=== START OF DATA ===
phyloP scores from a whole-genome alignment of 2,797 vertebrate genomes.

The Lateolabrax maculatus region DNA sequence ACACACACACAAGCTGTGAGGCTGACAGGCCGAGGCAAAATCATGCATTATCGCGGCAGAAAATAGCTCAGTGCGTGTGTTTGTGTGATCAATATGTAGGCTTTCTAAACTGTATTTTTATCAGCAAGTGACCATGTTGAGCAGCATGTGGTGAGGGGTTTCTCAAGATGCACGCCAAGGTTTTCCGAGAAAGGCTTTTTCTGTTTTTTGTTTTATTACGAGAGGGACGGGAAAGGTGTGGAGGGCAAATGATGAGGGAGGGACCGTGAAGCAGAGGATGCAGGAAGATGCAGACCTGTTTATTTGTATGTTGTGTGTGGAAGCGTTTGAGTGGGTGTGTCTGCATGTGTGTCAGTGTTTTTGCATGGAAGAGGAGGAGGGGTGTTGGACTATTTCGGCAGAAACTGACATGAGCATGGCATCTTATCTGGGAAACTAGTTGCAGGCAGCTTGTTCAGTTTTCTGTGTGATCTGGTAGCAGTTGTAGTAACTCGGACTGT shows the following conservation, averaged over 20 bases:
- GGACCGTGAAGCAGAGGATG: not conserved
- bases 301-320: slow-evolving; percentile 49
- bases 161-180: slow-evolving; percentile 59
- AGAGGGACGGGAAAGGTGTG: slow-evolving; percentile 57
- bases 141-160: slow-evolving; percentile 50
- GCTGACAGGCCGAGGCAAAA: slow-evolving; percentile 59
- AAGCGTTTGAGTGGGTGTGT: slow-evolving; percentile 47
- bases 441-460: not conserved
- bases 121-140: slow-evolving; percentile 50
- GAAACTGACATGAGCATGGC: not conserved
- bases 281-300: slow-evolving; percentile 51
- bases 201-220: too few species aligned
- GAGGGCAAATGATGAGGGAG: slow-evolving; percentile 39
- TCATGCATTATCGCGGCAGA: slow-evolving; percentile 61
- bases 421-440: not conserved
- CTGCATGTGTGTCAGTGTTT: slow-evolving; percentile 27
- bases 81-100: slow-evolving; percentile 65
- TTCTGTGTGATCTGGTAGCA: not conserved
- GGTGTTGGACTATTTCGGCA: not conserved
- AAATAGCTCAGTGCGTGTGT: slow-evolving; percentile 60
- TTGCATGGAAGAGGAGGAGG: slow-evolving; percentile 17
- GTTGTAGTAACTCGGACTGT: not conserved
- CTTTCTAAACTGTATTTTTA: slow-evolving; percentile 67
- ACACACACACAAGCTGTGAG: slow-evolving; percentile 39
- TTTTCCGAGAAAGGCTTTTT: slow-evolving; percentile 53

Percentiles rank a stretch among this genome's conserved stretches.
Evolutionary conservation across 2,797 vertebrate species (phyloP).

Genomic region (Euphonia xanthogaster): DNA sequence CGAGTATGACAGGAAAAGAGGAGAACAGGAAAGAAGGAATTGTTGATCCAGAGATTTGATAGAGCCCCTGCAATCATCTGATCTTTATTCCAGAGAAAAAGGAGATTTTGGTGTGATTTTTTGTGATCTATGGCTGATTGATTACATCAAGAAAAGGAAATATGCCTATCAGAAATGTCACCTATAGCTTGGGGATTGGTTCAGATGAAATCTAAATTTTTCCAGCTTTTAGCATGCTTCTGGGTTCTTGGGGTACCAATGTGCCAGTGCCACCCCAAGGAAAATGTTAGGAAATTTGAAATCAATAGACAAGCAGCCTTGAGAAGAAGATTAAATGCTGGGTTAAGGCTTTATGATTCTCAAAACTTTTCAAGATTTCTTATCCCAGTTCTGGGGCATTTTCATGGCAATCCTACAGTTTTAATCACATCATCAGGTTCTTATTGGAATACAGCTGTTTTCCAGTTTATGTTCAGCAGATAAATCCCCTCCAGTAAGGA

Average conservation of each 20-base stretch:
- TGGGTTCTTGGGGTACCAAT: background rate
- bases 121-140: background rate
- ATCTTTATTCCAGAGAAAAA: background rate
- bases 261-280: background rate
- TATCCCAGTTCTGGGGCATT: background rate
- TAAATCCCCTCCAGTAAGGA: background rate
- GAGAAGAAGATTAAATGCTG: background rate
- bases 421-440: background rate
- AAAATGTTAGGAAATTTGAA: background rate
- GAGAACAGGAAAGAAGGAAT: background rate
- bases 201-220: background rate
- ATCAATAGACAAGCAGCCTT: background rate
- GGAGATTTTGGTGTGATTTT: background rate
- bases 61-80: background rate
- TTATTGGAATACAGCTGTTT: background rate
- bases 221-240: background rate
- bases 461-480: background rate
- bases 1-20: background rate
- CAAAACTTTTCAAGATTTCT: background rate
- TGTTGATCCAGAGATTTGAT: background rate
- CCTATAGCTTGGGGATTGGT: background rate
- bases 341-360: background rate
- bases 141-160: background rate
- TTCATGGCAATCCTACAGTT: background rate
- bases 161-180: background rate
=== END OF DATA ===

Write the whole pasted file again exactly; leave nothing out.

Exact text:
phyloP scores from a whole-genome alignment of 2,797 vertebrate genomes.

The Lateolabrax maculatus region DNA sequence ACACACACACAAGCTGTGAGGCTGACAGGCCGAGGCAAAATCATGCATTATCGCGGCAGAAAATAGCTCAGTGCGTGTGTTTGTGTGATCAATATGTAGGCTTTCTAAACTGTATTTTTATCAGCAAGTGACCATGTTGAGCAGCATGTGGTGAGGGGTTTCTCAAGATGCACGCCAAGGTTTTCCGAGAAAGGCTTTTTCTGTTTTTTGTTTTATTACGAGAGGGACGGGAAAGGTGTGGAGGGCAAATGATGAGGGAGGGACCGTGAAGCAGAGGATGCAGGAAGATGCAGACCTGTTTATTTGTATGTTGTGTGTGGAAGCGTTTGAGTGGGTGTGTCTGCATGTGTGTCAGTGTTTTTGCATGGAAGAGGAGGAGGGGTGTTGGACTATTTCGGCAGAAACTGACATGAGCATGGCATCTTATCTGGGAAACTAGTTGCAGGCAGCTTGTTCAGTTTTCTGTGTGATCTGGTAGCAGTTGTAGTAACTCGGACTGT shows the following conservation, averaged over 20 bases:
- GGACCGTGAAGCAGAGGATG: not conserved
- bases 301-320: slow-evolving; percentile 49
- bases 161-180: slow-evolving; percentile 59
- AGAGGGACGGGAAAGGTGTG: slow-evolving; percentile 57
- bases 141-160: slow-evolving; percentile 50
- GCTGACAGGCCGAGGCAAAA: slow-evolving; percentile 59
- AAGCGTTTGAGTGGGTGTGT: slow-evolving; percentile 47
- bases 441-460: not conserved
- bases 121-140: slow-evolving; percentile 50
- GAAACTGACATGAGCATGGC: not conserved
- bases 281-300: slow-evolving; percentile 51
- bases 201-220: too few species aligned
- GAGGGCAAATGATGAGGGAG: slow-evolving; percentile 39
- TCATGCATTATCGCGGCAGA: slow-evolving; percentile 61
- bases 421-440: not conserved
- CTGCATGTGTGTCAGTGTTT: slow-evolving; percentile 27
- bases 81-100: slow-evolving; percentile 65
- TTCTGTGTGATCTGGTAGCA: not conserved
- GGTGTTGGACTATTTCGGCA: not conserved
- AAATAGCTCAGTGCGTGTGT: slow-evolving; percentile 60
- TTGCATGGAAGAGGAGGAGG: slow-evolving; percentile 17
- GTTGTAGTAACTCGGACTGT: not conserved
- CTTTCTAAACTGTATTTTTA: slow-evolving; percentile 67
- ACACACACACAAGCTGTGAG: slow-evolving; percentile 39
- TTTTCCGAGAAAGGCTTTTT: slow-evolving; percentile 53

Percentiles rank a stretch among this genome's conserved stretches.
Evolutionary conservation across 2,797 vertebrate species (phyloP).

Genomic region (Euphonia xanthogaster): DNA sequence CGAGTATGACAGGAAAAGAGGAGAACAGGAAAGAAGGAATTGTTGATCCAGAGATTTGATAGAGCCCCTGCAATCATCTGATCTTTATTCCAGAGAAAAAGGAGATTTTGGTGTGATTTTTTGTGATCTATGGCTGATTGATTACATCAAGAAAAGGAAATATGCCTATCAGAAATGTCACCTATAGCTTGGGGATTGGTTCAGATGAAATCTAAATTTTTCCAGCTTTTAGCATGCTTCTGGGTTCTTGGGGTACCAATGTGCCAGTGCCACCCCAAGGAAAATGTTAGGAAATTTGAAATCAATAGACAAGCAGCCTTGAGAAGAAGATTAAATGCTGGGTTAAGGCTTTATGATTCTCAAAACTTTTCAAGATTTCTTATCCCAGTTCTGGGGCATTTTCATGGCAATCCTACAGTTTTAATCACATCATCAGGTTCTTATTGGAATACAGCTGTTTTCCAGTTTATGTTCAGCAGATAAATCCCCTCCAGTAAGGA

Average conservation of each 20-base stretch:
- TGGGTTCTTGGGGTACCAAT: background rate
- bases 121-140: background rate
- ATCTTTATTCCAGAGAAAAA: background rate
- bases 261-280: background rate
- TATCCCAGTTCTGGGGCATT: background rate
- TAAATCCCCTCCAGTAAGGA: background rate
- GAGAAGAAGATTAAATGCTG: background rate
- bases 421-440: background rate
- AAAATGTTAGGAAATTTGAA: background rate
- GAGAACAGGAAAGAAGGAAT: background rate
- bases 201-220: background rate
- ATCAATAGACAAGCAGCCTT: background rate
- GGAGATTTTGGTGTGATTTT: background rate
- bases 61-80: background rate
- TTATTGGAATACAGCTGTTT: background rate
- bases 221-240: background rate
- bases 461-480: background rate
- bases 1-20: background rate
- CAAAACTTTTCAAGATTTCT: background rate
- TGTTGATCCAGAGATTTGAT: background rate
- CCTATAGCTTGGGGATTGGT: background rate
- bases 341-360: background rate
- bases 141-160: background rate
- TTCATGGCAATCCTACAGTT: background rate
- bases 161-180: background rate